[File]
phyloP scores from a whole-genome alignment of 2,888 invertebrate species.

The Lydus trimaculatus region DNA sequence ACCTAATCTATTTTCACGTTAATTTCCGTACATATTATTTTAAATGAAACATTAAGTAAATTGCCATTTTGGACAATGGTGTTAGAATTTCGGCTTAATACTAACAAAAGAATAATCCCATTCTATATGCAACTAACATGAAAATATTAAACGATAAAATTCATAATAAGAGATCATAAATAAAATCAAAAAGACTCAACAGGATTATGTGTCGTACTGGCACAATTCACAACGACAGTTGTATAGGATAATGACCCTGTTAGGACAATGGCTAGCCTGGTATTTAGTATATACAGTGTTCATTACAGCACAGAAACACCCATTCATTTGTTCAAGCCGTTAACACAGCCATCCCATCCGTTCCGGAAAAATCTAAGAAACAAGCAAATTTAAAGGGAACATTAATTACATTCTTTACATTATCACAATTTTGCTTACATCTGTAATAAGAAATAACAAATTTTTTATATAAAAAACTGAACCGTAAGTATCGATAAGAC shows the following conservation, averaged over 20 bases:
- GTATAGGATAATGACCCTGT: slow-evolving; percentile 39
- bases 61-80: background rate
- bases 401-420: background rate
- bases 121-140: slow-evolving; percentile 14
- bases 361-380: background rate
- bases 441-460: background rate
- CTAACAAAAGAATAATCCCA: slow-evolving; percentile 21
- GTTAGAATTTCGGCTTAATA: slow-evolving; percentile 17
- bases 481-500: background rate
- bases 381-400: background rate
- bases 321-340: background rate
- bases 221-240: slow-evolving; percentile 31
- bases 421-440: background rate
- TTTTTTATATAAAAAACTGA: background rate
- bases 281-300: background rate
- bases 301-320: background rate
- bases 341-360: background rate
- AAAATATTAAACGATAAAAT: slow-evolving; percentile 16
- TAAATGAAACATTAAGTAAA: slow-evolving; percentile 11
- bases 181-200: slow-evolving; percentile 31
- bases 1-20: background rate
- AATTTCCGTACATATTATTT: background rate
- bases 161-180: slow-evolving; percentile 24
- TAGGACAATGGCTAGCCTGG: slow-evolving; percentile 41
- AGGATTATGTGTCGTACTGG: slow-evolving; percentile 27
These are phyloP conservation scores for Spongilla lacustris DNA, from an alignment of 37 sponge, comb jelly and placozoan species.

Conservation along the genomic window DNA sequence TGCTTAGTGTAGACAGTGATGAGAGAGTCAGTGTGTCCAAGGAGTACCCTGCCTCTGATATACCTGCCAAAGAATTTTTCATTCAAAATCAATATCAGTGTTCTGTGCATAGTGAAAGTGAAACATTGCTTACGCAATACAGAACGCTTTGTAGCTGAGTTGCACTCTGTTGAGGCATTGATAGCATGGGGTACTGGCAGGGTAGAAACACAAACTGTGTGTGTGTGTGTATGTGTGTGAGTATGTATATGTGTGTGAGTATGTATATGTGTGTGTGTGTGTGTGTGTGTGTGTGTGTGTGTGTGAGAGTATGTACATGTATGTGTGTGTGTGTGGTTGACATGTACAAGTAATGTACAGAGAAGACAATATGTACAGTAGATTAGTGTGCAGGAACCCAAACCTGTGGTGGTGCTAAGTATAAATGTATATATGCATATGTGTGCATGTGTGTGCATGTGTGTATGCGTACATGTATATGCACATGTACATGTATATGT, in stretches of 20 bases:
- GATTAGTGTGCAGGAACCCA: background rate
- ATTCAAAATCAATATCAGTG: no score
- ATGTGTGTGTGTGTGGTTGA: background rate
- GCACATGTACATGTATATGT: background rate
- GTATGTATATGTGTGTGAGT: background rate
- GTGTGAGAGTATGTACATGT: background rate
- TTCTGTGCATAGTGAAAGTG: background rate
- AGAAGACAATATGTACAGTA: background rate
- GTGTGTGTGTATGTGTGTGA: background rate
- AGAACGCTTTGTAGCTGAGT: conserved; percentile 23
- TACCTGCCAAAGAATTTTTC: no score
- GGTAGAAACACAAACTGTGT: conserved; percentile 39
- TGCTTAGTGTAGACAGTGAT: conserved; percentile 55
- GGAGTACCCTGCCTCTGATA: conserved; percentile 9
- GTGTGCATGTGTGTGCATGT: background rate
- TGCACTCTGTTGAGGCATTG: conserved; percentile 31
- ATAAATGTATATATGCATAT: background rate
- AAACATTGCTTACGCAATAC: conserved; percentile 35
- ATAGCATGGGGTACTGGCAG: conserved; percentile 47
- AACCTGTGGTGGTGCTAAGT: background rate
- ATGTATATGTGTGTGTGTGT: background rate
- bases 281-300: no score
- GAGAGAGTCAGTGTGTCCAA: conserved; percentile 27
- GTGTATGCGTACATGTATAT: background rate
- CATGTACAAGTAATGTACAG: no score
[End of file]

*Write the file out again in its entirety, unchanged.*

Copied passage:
phyloP scores from a whole-genome alignment of 2,888 invertebrate species.

The Lydus trimaculatus region DNA sequence ACCTAATCTATTTTCACGTTAATTTCCGTACATATTATTTTAAATGAAACATTAAGTAAATTGCCATTTTGGACAATGGTGTTAGAATTTCGGCTTAATACTAACAAAAGAATAATCCCATTCTATATGCAACTAACATGAAAATATTAAACGATAAAATTCATAATAAGAGATCATAAATAAAATCAAAAAGACTCAACAGGATTATGTGTCGTACTGGCACAATTCACAACGACAGTTGTATAGGATAATGACCCTGTTAGGACAATGGCTAGCCTGGTATTTAGTATATACAGTGTTCATTACAGCACAGAAACACCCATTCATTTGTTCAAGCCGTTAACACAGCCATCCCATCCGTTCCGGAAAAATCTAAGAAACAAGCAAATTTAAAGGGAACATTAATTACATTCTTTACATTATCACAATTTTGCTTACATCTGTAATAAGAAATAACAAATTTTTTATATAAAAAACTGAACCGTAAGTATCGATAAGAC shows the following conservation, averaged over 20 bases:
- GTATAGGATAATGACCCTGT: slow-evolving; percentile 39
- bases 61-80: background rate
- bases 401-420: background rate
- bases 121-140: slow-evolving; percentile 14
- bases 361-380: background rate
- bases 441-460: background rate
- CTAACAAAAGAATAATCCCA: slow-evolving; percentile 21
- GTTAGAATTTCGGCTTAATA: slow-evolving; percentile 17
- bases 481-500: background rate
- bases 381-400: background rate
- bases 321-340: background rate
- bases 221-240: slow-evolving; percentile 31
- bases 421-440: background rate
- TTTTTTATATAAAAAACTGA: background rate
- bases 281-300: background rate
- bases 301-320: background rate
- bases 341-360: background rate
- AAAATATTAAACGATAAAAT: slow-evolving; percentile 16
- TAAATGAAACATTAAGTAAA: slow-evolving; percentile 11
- bases 181-200: slow-evolving; percentile 31
- bases 1-20: background rate
- AATTTCCGTACATATTATTT: background rate
- bases 161-180: slow-evolving; percentile 24
- TAGGACAATGGCTAGCCTGG: slow-evolving; percentile 41
- AGGATTATGTGTCGTACTGG: slow-evolving; percentile 27
These are phyloP conservation scores for Spongilla lacustris DNA, from an alignment of 37 sponge, comb jelly and placozoan species.

Conservation along the genomic window DNA sequence TGCTTAGTGTAGACAGTGATGAGAGAGTCAGTGTGTCCAAGGAGTACCCTGCCTCTGATATACCTGCCAAAGAATTTTTCATTCAAAATCAATATCAGTGTTCTGTGCATAGTGAAAGTGAAACATTGCTTACGCAATACAGAACGCTTTGTAGCTGAGTTGCACTCTGTTGAGGCATTGATAGCATGGGGTACTGGCAGGGTAGAAACACAAACTGTGTGTGTGTGTGTATGTGTGTGAGTATGTATATGTGTGTGAGTATGTATATGTGTGTGTGTGTGTGTGTGTGTGTGTGTGTGTGTGTGAGAGTATGTACATGTATGTGTGTGTGTGTGGTTGACATGTACAAGTAATGTACAGAGAAGACAATATGTACAGTAGATTAGTGTGCAGGAACCCAAACCTGTGGTGGTGCTAAGTATAAATGTATATATGCATATGTGTGCATGTGTGTGCATGTGTGTATGCGTACATGTATATGCACATGTACATGTATATGT, in stretches of 20 bases:
- GATTAGTGTGCAGGAACCCA: background rate
- ATTCAAAATCAATATCAGTG: no score
- ATGTGTGTGTGTGTGGTTGA: background rate
- GCACATGTACATGTATATGT: background rate
- GTATGTATATGTGTGTGAGT: background rate
- GTGTGAGAGTATGTACATGT: background rate
- TTCTGTGCATAGTGAAAGTG: background rate
- AGAAGACAATATGTACAGTA: background rate
- GTGTGTGTGTATGTGTGTGA: background rate
- AGAACGCTTTGTAGCTGAGT: conserved; percentile 23
- TACCTGCCAAAGAATTTTTC: no score
- GGTAGAAACACAAACTGTGT: conserved; percentile 39
- TGCTTAGTGTAGACAGTGAT: conserved; percentile 55
- GGAGTACCCTGCCTCTGATA: conserved; percentile 9
- GTGTGCATGTGTGTGCATGT: background rate
- TGCACTCTGTTGAGGCATTG: conserved; percentile 31
- ATAAATGTATATATGCATAT: background rate
- AAACATTGCTTACGCAATAC: conserved; percentile 35
- ATAGCATGGGGTACTGGCAG: conserved; percentile 47
- AACCTGTGGTGGTGCTAAGT: background rate
- ATGTATATGTGTGTGTGTGT: background rate
- bases 281-300: no score
- GAGAGAGTCAGTGTGTCCAA: conserved; percentile 27
- GTGTATGCGTACATGTATAT: background rate
- CATGTACAAGTAATGTACAG: no score